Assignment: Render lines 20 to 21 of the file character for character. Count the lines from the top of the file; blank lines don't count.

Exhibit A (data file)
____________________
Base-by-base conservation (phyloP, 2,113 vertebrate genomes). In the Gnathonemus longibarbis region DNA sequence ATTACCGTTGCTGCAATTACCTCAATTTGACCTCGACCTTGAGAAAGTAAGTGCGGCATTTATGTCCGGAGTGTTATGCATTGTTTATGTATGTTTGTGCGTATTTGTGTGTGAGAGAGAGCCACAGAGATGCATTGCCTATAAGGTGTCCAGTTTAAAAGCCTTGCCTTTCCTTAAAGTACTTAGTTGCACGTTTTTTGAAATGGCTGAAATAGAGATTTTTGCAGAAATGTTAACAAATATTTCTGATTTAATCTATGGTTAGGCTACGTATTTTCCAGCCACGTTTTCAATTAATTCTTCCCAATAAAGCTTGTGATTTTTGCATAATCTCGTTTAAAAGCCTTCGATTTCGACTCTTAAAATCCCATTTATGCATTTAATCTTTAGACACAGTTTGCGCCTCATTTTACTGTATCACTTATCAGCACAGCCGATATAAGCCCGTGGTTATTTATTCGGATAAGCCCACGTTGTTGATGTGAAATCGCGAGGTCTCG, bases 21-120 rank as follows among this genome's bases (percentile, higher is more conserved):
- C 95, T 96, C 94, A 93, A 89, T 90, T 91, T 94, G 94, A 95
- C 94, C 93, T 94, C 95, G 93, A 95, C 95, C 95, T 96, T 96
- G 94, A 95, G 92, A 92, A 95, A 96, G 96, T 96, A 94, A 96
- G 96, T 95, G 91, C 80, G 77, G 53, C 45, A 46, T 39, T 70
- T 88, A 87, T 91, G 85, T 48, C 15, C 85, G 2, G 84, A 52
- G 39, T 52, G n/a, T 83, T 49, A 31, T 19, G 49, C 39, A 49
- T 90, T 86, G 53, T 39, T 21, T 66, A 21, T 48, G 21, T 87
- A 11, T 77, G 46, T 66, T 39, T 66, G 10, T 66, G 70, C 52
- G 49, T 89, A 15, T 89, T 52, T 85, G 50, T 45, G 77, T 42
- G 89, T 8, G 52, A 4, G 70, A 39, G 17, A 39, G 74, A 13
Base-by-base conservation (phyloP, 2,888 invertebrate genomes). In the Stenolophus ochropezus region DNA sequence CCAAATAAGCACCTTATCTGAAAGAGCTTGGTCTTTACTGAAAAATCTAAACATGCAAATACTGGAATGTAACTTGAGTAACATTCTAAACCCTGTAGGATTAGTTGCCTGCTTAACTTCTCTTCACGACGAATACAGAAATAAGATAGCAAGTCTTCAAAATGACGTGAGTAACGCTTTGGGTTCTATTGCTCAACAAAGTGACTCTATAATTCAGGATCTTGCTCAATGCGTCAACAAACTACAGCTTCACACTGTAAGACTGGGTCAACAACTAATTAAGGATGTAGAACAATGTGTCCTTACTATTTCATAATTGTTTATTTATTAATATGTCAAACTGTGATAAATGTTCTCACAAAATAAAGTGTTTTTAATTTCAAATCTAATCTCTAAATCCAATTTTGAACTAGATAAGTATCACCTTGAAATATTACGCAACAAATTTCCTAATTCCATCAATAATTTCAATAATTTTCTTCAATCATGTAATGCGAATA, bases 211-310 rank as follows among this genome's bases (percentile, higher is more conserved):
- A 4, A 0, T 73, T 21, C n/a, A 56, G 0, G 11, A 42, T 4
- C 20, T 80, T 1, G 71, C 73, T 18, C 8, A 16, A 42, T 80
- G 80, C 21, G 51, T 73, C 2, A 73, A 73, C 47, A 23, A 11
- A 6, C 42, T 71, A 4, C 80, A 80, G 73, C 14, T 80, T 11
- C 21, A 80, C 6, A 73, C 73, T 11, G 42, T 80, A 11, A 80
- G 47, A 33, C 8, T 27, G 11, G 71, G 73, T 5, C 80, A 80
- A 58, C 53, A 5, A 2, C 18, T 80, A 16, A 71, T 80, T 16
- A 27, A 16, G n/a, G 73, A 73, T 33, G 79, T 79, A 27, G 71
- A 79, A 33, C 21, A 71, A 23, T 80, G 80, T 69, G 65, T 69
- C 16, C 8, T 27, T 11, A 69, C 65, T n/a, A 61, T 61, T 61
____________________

- A 27, A 16, G n/a, G 73, A 73, T 33, G 79, T 79, A 27, G 71
- A 79, A 33, C 21, A 71, A 23, T 80, G 80, T 69, G 65, T 69